Cohen persuasively achieves his objective by recounting the stories he heard from his father, who grew up with his friends (including broadcaster Larry King) at the end of the gangster era in Brooklyn, finding heroes in men like "Kid Twist" Reles and Bugsy Goldstein. The intriguing tales Cohen heard, although slightly embellished over time, offer a rare glimpse into a world that can barely be related to today's generation of Jews living in America. These Jews went to prison for committing violent felonies, not white-collar crimes, and got the chair for it. Inspired by their stories, Cohen went on to conduct extensive research through old journals, police records, and court reports to uncover the real stories behind the tales he heard as a boy.
Cohen warmly discusses his father's fascination with these powerful, charismatic figures, and openly envies his experiences at a time before Jewish people lived under the debilitating shadow of the Holocaust. In addition, Cohen shows compassion for the need of his father's generation to look up to "someone who gives them the illusion of strength." --Jeremy Storey --This text refers to an out of print or unavailable edition of this title.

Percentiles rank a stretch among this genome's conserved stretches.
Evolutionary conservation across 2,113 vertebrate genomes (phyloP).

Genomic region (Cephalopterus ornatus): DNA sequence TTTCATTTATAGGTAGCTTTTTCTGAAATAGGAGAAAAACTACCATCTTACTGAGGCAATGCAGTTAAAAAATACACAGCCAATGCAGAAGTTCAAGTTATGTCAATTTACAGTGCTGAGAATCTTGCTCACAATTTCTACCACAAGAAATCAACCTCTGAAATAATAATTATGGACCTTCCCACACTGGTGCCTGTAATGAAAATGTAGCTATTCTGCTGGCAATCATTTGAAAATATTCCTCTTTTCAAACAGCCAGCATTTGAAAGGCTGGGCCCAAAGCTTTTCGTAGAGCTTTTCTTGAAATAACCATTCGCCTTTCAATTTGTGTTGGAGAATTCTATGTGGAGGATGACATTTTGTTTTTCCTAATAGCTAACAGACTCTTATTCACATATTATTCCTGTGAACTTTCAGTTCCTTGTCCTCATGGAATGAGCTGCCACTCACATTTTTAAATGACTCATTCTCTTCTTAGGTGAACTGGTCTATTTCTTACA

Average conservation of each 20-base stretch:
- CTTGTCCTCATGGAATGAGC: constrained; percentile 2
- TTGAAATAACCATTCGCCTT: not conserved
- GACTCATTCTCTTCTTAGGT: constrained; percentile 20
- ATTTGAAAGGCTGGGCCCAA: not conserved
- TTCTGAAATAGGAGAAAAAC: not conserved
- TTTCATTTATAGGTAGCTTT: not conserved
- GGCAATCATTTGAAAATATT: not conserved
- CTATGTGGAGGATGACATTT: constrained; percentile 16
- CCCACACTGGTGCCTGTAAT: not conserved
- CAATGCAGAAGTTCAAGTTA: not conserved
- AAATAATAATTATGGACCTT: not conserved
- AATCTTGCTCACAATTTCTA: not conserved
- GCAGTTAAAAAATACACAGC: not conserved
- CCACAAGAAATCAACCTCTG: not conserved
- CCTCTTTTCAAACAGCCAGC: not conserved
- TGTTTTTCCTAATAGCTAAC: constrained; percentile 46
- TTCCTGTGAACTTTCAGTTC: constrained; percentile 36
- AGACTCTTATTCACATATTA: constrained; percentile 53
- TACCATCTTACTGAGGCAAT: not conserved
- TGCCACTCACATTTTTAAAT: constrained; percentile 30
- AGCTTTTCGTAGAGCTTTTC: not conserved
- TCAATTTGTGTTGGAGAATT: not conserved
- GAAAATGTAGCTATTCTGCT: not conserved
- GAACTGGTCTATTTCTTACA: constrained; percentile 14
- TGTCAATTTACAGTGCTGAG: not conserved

I expected this book to be as good as "The Avengers" which was written by the same author. I didn't find the subject as appealing to me so perhaps it is only that I'm much... Read morePublished 1 month ago by Jimmie R. Berry
wonderful history that most Jews and non-Jews had no knowledge previously Great readPublished 3 months ago by clifford deitell
This book is a waste of money and space. Save your money and read the Godfather again.Published 3 months ago by Miss Knowitall.
Great read and my go-to gift for all the Tough Jews in my life. Colorful stories vividly told. One of the best gangster books and should be part of the library for anyone... Read morePublished 5 months ago by J. Khuzami
As a writer, Rich Cohen is, for me, one of the writers I read and say, "Man, I will never even be in the same ballpark as this guy. Read morePublished 8 months ago by Amy Newman Smith